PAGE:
Professors guide election discussions


Michael Guido, News Editor

Professors at Gannon University are preparing for the upcoming 2020 election, which will be held in six days.

Tuesday’s election, which will determine the next U.S. president as well as the winners in multiple other races, has been shadowed in divisive rhetoric, rising tensions and general concern for how the marquee presidential race will conclude.

However, in his Road to the White House class, which covers the history of U.S. presidential campaigns and elections, Jeff Bloodworth said that students have not shied away from discussing contemporary issues.

“Students seem pretty eager to learn and discuss this election,” Bloodworth said. “It is a very consequential race; in addition, the president ensures that there is always something colorful to discuss.”

Bloodworth said that as a professor, he has an obligation to ensure that the history he teaches is presented with as much objectivity as possible and allows for context in understanding the issues of the time.

“Liberal bias in the humanities and in the field of political history is not the mad raving of right-wing radio; it exists,” said Bloodworth, a history professor who serves as co-director Gannon’s School of Public Service & Global Affairs. “I try to teach about the conservative and liberal ideas and historical actors from the past with a healthy dose of respect.”

“My job is not to convince students to think like me. What a boring world that would be anyway.”

Bloodworth, who holds his doctorate in history, further said that it is his job to help students develop the critical intellectual and academic skills needed to understand the past.

“We should have classrooms in which liberals and conservatives can argue in a civil manner and discover their own biases,” Bloodworth said.

Similarly, in Andrew Caswell’s Political Psychology class, Caswell said that a theme he has seen is that some students don’t feel comfortable having political discussions in class.

“In conversations with students and employees, I’ve learned that many conservative students do not feel comfortable expressing their political beliefs,” said Caswell, who holds a doctorate in social psychology and is an assistant professor in psychology at Gannon.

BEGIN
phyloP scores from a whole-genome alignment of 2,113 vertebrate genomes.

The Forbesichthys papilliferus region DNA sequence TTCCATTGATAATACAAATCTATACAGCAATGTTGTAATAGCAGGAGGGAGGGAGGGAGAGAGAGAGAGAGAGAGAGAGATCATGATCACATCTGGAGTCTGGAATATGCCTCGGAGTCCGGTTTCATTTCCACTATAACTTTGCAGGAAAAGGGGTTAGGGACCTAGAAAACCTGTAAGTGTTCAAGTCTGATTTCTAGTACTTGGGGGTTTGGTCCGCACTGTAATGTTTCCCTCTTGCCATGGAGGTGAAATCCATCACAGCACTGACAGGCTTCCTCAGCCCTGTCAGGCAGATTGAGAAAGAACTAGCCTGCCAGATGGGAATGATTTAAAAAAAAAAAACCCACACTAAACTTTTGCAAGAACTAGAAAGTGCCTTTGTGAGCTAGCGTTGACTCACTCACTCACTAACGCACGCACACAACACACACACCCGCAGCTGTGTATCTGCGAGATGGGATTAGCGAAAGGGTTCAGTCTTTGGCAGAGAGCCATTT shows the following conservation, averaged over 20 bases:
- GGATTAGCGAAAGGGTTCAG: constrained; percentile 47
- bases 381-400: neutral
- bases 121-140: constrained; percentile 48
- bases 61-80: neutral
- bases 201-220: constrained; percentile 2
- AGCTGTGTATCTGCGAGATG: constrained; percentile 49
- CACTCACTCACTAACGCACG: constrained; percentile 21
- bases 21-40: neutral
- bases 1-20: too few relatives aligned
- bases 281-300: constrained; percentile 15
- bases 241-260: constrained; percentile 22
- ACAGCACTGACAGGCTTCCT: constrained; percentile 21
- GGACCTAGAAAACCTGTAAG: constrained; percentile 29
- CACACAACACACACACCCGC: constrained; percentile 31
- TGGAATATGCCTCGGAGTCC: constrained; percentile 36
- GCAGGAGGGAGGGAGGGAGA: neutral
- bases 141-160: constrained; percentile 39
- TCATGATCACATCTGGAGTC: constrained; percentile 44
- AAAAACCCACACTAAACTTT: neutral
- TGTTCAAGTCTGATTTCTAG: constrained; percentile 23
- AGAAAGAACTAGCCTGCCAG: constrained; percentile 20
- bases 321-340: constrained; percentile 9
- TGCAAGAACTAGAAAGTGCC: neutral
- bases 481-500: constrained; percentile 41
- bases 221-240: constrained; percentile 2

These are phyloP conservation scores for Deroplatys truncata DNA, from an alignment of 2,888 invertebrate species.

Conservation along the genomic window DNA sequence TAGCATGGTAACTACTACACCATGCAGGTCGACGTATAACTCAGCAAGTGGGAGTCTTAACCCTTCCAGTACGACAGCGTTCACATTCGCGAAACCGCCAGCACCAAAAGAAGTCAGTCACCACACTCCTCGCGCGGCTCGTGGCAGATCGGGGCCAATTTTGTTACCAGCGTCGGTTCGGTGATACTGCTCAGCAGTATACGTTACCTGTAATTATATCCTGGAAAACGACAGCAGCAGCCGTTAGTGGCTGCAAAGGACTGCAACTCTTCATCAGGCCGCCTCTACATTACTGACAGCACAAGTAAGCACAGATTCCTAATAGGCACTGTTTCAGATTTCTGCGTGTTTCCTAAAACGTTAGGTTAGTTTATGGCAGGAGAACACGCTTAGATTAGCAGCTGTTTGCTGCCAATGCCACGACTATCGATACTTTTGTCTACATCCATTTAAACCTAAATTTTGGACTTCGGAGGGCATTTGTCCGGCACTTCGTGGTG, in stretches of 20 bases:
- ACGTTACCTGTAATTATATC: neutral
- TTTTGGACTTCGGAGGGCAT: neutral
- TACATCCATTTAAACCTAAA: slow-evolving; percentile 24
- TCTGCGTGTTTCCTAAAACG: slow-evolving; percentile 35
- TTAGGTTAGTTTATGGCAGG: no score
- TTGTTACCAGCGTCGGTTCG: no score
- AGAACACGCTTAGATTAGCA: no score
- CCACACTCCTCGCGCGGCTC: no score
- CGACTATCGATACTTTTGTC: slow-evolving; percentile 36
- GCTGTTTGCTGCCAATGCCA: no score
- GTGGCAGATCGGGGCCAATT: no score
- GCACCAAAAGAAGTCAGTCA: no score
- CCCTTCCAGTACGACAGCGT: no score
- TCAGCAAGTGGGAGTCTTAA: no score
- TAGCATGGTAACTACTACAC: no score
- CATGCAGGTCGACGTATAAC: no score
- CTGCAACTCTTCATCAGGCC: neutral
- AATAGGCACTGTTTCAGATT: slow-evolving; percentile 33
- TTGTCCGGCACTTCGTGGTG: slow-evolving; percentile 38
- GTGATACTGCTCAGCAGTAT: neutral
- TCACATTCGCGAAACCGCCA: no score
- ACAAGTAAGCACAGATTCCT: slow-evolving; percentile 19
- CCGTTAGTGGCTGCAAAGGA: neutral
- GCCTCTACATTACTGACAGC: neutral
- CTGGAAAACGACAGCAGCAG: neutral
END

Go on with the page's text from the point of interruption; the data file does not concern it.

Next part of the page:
“I don’t want my classroom to be yet another space where conservative students self-censor while their liberal peers are speaking freely.”

With that said, Caswell said that it has been easy to not discuss the election.

“I don’t have a rule against bringing the election into the classroom, only that we treat one another with respect,” Caswell said.

When it comes to Anjali Sahay’s two sections of Introduction to U.S. Government & Politics, the discussions have been robust.

“We have had good discussions where we focused on election news, trends and post-debate discussions,” said Sahay, an associate professor and director of the political science program. “Students have been respectful of each other’s opinions.”

The class focuses on elections and campaigns, political parties, Congress, the presidency and the judiciary, said Sahay, whose doctorate is in international studies.

To facilitate discussion, Sahay said she has tried several things, including presenting news from nonpartisan sources, having discussions on the importance of debate and the role of partisanship and having students reflect on current issues.

All three professors shared their opinions on what students should take away from the 2020 election.

Bloodworth said he hopes students are able to put the 2020 election into historical perspective.

“Learning about the political past and historical actors who have ideologies different from our own can help us develop respect for those we disagree with in current times,” Bloodworth said.

Caswell said that it’s important to view each other as humans and not allow personal disagreements to take control.

“Human behavior is multiply determined; in a political context, our votes, our actions and our beliefs are influenced by a variety of sources,” Caswell said. “Just as you see yourself a complex individual, so you should also see others, especially if they disagree with you.”

Sahay said for her, students should take away the importance of voting.

“I am a first-time voter in the presidential elections,” Sahay said. “I keep reminding the class about the most important electoral activity — the importance of filling out the census.”


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